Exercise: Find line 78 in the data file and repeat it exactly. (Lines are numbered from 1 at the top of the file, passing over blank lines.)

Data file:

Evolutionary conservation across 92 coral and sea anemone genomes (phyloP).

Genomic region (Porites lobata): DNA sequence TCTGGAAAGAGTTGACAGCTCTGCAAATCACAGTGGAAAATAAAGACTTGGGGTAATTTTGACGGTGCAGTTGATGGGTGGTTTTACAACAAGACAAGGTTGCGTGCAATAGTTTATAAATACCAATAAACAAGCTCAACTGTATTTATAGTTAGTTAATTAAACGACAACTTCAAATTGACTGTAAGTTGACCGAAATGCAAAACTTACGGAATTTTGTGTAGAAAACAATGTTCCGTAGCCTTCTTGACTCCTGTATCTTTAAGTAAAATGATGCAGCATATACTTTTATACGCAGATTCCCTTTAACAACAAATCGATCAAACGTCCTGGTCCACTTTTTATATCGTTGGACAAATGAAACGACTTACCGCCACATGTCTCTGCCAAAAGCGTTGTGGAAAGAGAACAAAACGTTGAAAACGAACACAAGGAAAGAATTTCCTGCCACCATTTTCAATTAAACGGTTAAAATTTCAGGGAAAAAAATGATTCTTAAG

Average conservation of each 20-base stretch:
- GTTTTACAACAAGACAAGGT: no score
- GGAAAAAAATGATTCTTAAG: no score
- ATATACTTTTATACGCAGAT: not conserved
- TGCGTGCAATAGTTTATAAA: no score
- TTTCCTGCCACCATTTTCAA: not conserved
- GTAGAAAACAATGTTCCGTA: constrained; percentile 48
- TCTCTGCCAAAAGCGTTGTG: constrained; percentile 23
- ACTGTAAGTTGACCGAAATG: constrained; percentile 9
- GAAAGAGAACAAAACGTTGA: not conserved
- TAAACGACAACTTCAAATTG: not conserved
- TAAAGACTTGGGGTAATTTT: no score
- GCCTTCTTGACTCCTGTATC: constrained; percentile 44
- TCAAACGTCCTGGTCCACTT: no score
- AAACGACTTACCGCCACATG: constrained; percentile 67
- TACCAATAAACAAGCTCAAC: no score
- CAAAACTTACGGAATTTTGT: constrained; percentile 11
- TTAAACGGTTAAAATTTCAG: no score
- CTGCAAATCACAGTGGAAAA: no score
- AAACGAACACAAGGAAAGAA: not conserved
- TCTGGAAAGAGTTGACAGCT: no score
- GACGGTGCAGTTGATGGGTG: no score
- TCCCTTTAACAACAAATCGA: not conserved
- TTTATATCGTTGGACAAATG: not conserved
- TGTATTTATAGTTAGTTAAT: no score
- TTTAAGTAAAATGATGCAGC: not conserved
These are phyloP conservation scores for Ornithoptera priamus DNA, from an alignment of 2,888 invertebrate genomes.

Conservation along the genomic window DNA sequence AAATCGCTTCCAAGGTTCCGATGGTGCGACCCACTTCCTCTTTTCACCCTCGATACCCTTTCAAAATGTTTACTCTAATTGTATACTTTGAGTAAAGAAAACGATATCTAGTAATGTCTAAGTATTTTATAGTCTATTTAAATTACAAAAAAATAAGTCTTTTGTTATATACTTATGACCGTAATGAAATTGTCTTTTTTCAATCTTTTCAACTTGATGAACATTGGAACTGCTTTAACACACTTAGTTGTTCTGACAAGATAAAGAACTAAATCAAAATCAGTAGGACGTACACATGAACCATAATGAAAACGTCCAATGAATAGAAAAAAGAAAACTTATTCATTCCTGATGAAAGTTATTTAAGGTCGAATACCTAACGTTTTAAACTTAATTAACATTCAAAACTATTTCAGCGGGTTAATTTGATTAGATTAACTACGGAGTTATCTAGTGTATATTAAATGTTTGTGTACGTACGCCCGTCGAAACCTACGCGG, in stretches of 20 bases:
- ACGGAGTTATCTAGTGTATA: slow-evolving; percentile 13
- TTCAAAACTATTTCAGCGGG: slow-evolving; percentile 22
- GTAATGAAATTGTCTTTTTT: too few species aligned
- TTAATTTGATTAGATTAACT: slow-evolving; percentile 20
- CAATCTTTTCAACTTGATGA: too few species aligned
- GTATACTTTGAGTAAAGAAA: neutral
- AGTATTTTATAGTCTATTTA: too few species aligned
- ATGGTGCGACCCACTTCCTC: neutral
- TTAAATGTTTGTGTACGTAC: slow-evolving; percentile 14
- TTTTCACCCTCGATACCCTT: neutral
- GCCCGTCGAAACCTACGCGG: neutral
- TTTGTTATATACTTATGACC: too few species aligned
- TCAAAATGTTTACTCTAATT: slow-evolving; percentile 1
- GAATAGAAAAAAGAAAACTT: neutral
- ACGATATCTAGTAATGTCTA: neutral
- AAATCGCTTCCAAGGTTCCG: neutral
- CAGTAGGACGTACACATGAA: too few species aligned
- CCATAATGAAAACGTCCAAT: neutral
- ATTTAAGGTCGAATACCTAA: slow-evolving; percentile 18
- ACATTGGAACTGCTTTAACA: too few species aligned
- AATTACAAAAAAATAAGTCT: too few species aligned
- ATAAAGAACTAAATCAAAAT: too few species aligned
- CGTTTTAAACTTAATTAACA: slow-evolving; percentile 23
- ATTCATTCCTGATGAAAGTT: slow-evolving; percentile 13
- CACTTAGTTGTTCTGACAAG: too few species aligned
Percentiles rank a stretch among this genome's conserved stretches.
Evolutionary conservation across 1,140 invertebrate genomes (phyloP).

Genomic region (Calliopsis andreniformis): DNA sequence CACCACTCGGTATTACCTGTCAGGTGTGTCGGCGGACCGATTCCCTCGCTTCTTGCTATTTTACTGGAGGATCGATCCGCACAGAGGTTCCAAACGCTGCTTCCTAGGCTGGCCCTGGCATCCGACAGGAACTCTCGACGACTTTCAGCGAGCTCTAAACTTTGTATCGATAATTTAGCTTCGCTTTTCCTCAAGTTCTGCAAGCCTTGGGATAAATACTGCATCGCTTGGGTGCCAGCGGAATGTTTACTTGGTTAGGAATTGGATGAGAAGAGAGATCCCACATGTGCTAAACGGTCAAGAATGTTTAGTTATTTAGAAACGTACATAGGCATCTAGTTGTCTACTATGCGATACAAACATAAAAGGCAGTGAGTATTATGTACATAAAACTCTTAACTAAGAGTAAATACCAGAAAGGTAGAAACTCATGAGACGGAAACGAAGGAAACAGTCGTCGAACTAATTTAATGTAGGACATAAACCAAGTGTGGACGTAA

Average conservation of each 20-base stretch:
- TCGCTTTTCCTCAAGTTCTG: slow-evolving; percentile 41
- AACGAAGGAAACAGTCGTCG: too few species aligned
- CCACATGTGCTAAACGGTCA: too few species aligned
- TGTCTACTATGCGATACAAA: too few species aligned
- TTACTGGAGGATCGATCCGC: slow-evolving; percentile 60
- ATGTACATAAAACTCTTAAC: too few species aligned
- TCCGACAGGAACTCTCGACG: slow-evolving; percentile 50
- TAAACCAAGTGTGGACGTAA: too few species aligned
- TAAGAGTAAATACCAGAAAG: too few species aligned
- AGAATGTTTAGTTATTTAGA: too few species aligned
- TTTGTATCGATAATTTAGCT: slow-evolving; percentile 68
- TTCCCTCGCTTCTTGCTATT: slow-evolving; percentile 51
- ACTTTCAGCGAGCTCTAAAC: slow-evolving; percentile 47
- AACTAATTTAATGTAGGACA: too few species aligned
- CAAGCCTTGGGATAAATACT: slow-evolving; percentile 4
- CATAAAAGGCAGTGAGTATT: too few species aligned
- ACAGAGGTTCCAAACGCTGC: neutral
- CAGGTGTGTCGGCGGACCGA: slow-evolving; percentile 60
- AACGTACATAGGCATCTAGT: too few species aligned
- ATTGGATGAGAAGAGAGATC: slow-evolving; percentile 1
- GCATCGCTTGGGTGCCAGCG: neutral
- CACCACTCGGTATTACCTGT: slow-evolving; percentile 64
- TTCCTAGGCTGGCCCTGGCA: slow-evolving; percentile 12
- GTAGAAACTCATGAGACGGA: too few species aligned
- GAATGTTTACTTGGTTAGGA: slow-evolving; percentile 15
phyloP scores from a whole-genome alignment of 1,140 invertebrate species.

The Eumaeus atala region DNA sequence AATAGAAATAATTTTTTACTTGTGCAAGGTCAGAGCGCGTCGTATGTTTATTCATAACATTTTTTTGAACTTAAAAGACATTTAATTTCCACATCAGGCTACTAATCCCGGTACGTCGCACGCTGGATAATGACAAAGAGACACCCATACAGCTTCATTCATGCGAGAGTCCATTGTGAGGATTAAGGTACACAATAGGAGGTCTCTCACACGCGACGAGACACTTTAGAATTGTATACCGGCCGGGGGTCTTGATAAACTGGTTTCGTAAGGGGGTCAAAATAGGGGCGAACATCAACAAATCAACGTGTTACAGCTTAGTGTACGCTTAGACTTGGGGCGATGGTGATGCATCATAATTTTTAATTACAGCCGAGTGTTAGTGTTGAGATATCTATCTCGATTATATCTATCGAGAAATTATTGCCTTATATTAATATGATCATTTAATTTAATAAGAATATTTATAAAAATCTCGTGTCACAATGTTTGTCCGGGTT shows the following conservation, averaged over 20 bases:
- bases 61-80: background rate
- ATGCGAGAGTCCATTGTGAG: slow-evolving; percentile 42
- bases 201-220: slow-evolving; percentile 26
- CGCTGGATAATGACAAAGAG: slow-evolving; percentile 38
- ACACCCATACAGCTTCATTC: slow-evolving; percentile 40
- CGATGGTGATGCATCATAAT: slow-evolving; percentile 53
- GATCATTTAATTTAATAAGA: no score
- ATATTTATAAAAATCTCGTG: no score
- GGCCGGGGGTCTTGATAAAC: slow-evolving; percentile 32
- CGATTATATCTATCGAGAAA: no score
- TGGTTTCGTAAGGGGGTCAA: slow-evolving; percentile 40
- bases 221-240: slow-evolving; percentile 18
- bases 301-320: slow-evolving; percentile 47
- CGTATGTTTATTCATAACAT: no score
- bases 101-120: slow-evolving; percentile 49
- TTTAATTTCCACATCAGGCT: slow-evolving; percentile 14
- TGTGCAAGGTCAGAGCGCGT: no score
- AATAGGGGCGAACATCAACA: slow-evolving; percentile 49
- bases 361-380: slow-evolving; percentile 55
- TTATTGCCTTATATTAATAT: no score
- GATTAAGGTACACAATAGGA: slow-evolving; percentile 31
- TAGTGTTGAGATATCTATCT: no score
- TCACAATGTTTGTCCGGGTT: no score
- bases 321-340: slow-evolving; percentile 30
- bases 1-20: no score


- AACGTACATAGGCATCTAGT: too few species aligned